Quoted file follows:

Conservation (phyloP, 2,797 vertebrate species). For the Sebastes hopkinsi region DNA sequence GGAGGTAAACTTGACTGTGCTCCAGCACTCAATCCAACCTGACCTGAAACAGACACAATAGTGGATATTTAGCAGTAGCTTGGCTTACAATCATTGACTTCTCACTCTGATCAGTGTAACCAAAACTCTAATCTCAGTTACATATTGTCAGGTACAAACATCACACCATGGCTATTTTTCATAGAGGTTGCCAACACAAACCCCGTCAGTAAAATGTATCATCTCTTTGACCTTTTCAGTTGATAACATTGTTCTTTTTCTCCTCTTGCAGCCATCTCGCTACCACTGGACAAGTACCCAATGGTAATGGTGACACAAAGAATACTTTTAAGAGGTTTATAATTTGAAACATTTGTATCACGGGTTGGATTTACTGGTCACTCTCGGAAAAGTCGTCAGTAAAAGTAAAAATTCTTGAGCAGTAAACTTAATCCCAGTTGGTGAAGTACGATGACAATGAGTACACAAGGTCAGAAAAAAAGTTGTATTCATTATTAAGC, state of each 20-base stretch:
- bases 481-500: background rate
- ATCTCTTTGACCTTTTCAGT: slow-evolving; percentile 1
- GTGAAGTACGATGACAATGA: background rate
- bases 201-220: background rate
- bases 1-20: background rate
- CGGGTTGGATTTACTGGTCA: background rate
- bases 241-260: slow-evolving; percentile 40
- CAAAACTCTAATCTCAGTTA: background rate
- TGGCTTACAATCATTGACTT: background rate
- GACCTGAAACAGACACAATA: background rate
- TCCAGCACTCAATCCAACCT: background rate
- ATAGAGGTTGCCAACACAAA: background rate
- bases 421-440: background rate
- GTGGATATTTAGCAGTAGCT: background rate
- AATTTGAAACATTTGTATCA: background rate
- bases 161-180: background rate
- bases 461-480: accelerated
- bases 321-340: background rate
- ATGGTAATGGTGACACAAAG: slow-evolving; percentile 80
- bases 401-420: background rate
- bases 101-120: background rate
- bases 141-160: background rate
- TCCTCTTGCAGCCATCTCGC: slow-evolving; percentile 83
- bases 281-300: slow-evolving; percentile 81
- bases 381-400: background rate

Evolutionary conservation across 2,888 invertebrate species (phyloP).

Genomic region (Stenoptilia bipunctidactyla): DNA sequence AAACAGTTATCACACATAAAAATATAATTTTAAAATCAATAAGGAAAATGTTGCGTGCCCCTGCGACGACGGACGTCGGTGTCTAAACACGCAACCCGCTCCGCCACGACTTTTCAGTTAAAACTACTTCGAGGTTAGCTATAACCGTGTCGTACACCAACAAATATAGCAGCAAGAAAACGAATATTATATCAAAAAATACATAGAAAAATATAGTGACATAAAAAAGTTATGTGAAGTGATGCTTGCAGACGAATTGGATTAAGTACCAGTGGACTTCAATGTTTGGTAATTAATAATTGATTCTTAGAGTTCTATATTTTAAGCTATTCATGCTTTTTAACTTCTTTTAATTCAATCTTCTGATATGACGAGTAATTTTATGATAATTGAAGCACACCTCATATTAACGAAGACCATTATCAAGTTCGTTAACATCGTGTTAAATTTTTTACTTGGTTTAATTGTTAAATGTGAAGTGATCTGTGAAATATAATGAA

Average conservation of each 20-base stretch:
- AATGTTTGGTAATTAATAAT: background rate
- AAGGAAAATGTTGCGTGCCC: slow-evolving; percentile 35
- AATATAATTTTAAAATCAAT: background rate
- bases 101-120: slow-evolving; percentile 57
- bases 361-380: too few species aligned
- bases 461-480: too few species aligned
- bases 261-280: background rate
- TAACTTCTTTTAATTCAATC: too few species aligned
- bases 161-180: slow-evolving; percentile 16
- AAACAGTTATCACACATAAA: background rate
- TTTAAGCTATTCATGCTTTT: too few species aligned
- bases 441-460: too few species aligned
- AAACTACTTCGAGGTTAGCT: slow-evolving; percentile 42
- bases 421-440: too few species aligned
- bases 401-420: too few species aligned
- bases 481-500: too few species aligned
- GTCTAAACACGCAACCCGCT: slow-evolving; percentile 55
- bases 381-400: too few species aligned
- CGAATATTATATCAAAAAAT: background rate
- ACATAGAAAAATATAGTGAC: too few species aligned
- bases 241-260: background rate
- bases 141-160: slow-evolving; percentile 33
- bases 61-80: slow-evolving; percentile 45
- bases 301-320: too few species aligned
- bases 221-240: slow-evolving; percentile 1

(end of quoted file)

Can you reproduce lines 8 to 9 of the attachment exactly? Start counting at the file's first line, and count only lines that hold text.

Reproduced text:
- bases 241-260: slow-evolving; percentile 40
- CAAAACTCTAATCTCAGTTA: background rate